100 Great Children’s Picture Books by Martin Salisbury

posted in: Martin Salisbury | 9

100Martin Salisbury is a Professor of Illustration and course leader for Anglia Ruskin University’s MA in Children’s Book Illustration. To say he knows a thing or two about art in children’s books is something of an understatement. So back last Christmas, when I first heard rumours of his new book, 100 Great Children’s Picture Books, I knew it was going to be a 2015 highlight, a book that would open doors into new worlds, spark curiosity and… likely cause a run on my bank account.

Having enjoyed his past books (Illustrating Children’s Books, Play Pen: New Children’s Book Illustration and Children’s Picturebooks: The Art of Visual Storytelling, written in collaboration with Morag Styles), I knew Salisbury’s selection wouldn’t focus on books which you’d find on sale in supermarkets or filling the weekly Top 10 list in The Bookseller. But I also knew I would make lots of discoveries and that I’d be challenged (so many books and illustrators I perhaps hadn’t heard of before, so much art which I might wonder about how children would respond to rather than adults). I knew it would be an exciting book.

And indeed it is.

Salisbury has chosen 100 books from approximately the last 100 years, using a “luxuriously subjective approach... [with] rather un-academic, unscientific criteria, ultimately based on the ‘wow’ factor.” Whilst the curator of this collection acknowledges that “the successful picture book is about much more than good art and design“, his focus is illustration alone. These books have not been chosen because they work well as complete books, where the storytelling and the interplay between words and illustration is as important and finely honed as the artwork. Rather, they have been highlighted because Salisbury is passionate about the pictures.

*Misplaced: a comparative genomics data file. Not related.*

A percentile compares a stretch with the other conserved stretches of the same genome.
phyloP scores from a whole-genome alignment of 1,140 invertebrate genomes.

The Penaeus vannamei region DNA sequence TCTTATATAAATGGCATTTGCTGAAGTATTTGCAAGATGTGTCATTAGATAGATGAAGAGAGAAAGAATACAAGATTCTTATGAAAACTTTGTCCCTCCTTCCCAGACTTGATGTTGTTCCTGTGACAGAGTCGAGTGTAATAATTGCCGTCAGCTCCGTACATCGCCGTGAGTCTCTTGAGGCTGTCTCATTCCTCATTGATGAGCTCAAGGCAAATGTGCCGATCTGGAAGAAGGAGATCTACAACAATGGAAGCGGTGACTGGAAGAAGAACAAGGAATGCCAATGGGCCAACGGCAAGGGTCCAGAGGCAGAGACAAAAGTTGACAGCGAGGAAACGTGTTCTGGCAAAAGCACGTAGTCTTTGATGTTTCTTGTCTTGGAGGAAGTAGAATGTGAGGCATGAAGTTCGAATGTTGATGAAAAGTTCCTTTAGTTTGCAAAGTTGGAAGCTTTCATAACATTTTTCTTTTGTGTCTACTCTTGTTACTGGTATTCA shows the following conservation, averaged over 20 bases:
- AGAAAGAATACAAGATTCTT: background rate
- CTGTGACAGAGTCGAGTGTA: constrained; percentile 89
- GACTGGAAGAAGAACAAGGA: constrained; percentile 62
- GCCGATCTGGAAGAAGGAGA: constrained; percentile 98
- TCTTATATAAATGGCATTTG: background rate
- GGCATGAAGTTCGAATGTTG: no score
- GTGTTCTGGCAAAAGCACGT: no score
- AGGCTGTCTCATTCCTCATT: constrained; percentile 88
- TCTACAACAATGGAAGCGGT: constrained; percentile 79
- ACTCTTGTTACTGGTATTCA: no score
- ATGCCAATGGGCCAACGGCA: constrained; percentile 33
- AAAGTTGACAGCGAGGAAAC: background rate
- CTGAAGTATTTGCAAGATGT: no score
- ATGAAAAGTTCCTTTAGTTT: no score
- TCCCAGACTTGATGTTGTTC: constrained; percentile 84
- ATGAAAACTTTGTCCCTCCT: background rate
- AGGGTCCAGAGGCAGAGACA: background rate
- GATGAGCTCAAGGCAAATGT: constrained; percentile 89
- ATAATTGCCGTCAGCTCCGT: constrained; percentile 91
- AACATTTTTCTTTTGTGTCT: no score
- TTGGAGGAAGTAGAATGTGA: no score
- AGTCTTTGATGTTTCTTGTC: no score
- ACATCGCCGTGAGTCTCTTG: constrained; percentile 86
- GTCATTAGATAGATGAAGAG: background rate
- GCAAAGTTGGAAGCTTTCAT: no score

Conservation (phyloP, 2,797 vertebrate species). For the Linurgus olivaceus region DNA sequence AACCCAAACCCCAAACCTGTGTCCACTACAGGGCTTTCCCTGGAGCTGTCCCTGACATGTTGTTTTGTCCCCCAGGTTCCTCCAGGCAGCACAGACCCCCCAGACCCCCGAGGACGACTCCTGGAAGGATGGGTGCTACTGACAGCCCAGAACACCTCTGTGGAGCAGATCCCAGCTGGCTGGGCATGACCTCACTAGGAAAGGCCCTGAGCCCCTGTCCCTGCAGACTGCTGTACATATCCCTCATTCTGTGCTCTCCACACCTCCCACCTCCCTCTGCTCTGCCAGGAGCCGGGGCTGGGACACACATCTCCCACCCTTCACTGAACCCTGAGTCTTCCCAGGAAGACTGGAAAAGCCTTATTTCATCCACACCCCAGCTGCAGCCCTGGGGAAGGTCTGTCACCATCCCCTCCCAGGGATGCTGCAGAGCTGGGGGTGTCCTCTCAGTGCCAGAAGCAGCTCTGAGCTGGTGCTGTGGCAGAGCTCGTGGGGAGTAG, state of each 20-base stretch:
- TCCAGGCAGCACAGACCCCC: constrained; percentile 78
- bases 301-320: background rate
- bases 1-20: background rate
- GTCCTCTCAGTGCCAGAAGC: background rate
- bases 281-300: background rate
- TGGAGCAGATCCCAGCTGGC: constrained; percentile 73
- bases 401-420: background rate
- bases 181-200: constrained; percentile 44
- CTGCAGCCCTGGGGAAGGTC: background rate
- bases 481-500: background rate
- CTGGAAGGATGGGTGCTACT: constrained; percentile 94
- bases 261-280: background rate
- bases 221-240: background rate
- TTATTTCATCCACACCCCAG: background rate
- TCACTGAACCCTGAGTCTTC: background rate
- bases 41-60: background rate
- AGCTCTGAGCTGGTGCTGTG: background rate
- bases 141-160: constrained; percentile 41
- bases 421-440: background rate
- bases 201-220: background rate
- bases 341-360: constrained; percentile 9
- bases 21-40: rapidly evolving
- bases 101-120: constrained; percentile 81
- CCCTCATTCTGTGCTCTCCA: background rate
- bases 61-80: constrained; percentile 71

Gloriously international in its coverage, with books from Italy, France, Switzerland, Russia, Germany, Japan, China, Belgium as well as a large UK and US contingent, and with the added bonus of some historical contextualisation (the books are presented in chronological order so you can follow changes in printing techniques and the impact that’s had on illustration), this is a gourmet buffet for those with an adventurous palette. Even the inclusion of illustrators you’d place bets on having entries comes with surprises; Salisbury chooses books that are generally not the first associated with these big names. So Bemelman’s Hansi, and not Madeline is highlighted, Sendak’s The Moon Jumpers rather than Where The Wild Things Are, Velthuijs’s The Monster from Half-way to Nowhere rather than his Frog books.


Some illustrators get two entries, whilst others you might anticipate being included are absent (Shaun Tan and Anthony Browne for example), but this doesn’t matter. The aim of this book is not the provision of a definitive list; this is not a best 100, but rather a more honest and subjective, more playful simply great 100. Alongside interior spreads from the book in question Salisbury explains his choice, flavoured with opinions (you can look for entries including “appalling” or “extraordinarily naive“, for example), often with a brief biography of the artist.